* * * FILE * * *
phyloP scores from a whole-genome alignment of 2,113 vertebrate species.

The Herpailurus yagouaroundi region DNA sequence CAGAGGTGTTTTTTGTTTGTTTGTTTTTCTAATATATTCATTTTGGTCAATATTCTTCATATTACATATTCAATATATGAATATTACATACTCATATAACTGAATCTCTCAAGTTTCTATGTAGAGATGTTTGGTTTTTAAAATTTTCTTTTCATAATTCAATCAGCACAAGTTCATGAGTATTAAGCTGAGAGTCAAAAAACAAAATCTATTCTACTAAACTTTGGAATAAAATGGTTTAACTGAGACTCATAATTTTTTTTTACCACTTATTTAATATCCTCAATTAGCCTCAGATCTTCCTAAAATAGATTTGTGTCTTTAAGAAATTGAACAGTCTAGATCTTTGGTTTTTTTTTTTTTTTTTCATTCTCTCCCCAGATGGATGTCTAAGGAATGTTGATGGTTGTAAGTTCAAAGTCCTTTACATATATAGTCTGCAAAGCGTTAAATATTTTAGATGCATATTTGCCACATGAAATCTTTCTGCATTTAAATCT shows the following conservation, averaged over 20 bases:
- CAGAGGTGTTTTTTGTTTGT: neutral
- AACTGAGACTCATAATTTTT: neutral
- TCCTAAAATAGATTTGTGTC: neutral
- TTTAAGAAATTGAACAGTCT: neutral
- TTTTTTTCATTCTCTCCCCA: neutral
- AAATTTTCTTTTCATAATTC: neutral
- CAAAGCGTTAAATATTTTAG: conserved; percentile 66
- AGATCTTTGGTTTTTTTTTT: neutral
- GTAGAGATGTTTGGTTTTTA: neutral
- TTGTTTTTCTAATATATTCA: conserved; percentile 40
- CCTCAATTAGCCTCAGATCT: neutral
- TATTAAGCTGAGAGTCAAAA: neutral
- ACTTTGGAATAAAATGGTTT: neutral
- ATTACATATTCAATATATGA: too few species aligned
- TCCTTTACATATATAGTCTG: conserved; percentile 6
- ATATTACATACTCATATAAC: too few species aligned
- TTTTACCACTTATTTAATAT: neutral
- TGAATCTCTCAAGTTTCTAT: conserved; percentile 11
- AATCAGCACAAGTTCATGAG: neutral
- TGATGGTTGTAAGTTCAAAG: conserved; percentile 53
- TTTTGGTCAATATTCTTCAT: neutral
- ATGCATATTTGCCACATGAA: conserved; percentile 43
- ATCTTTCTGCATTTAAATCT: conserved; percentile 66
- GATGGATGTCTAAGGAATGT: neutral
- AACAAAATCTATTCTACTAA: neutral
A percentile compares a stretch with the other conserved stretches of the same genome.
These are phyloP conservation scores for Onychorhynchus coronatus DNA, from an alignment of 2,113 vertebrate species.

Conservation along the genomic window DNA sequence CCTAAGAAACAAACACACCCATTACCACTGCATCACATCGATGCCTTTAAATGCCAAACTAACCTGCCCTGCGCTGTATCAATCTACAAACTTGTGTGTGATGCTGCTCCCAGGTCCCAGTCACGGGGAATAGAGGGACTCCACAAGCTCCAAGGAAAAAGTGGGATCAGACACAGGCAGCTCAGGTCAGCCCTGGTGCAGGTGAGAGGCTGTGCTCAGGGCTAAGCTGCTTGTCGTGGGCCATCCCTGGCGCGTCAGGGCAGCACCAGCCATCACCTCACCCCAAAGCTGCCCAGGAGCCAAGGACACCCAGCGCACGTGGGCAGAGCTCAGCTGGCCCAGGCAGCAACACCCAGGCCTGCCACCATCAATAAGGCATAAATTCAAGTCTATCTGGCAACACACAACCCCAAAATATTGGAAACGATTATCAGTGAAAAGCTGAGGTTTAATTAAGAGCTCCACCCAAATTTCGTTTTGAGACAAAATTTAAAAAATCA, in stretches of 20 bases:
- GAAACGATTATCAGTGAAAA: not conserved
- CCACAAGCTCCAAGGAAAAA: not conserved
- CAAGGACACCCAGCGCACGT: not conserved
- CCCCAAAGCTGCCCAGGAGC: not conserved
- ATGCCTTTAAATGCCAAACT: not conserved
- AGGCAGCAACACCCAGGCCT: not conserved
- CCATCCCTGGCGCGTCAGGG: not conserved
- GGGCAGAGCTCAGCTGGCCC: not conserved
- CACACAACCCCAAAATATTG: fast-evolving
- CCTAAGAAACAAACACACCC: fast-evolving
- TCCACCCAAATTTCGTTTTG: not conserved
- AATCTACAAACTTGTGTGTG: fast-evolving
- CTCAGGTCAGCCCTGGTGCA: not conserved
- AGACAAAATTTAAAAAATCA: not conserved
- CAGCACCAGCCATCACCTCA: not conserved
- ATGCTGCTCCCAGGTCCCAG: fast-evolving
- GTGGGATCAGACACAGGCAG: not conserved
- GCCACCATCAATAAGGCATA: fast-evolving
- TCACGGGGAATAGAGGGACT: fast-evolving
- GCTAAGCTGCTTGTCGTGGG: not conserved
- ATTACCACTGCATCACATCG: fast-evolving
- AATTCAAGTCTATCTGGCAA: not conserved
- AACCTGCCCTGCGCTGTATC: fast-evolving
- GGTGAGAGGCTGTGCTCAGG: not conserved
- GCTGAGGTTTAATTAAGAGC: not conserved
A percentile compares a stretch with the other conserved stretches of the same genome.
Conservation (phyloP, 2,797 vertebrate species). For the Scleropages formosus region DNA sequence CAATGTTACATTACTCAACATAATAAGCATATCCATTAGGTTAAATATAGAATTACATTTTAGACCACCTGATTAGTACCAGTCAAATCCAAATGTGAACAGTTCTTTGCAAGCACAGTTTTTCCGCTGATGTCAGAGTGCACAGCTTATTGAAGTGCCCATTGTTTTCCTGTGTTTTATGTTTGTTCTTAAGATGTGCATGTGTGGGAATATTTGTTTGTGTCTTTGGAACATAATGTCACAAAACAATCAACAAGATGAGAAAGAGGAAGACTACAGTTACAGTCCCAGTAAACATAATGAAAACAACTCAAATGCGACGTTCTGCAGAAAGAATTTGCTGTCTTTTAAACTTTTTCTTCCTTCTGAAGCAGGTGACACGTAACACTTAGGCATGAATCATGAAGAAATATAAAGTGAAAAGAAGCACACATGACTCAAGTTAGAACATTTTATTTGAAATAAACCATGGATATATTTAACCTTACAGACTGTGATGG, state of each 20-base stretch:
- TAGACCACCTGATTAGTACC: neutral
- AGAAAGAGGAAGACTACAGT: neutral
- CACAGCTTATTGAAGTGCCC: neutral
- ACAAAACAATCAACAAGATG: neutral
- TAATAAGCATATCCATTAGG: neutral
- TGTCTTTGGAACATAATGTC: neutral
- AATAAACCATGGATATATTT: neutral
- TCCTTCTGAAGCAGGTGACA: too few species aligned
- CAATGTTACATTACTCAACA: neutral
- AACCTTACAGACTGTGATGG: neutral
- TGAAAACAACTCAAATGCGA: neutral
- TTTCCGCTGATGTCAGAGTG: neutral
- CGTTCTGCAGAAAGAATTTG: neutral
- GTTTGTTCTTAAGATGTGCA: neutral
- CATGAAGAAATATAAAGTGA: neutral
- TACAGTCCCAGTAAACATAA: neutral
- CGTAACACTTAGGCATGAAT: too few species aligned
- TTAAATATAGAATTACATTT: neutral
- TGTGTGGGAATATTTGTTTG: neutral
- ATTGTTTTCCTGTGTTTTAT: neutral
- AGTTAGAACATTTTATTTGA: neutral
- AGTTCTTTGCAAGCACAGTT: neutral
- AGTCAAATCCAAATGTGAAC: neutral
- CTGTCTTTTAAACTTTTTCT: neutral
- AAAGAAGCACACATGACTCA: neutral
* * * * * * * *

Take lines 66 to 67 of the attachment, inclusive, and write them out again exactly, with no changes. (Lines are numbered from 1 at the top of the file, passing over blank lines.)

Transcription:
- CAATGTTACATTACTCAACA: neutral
- AACCTTACAGACTGTGATGG: neutral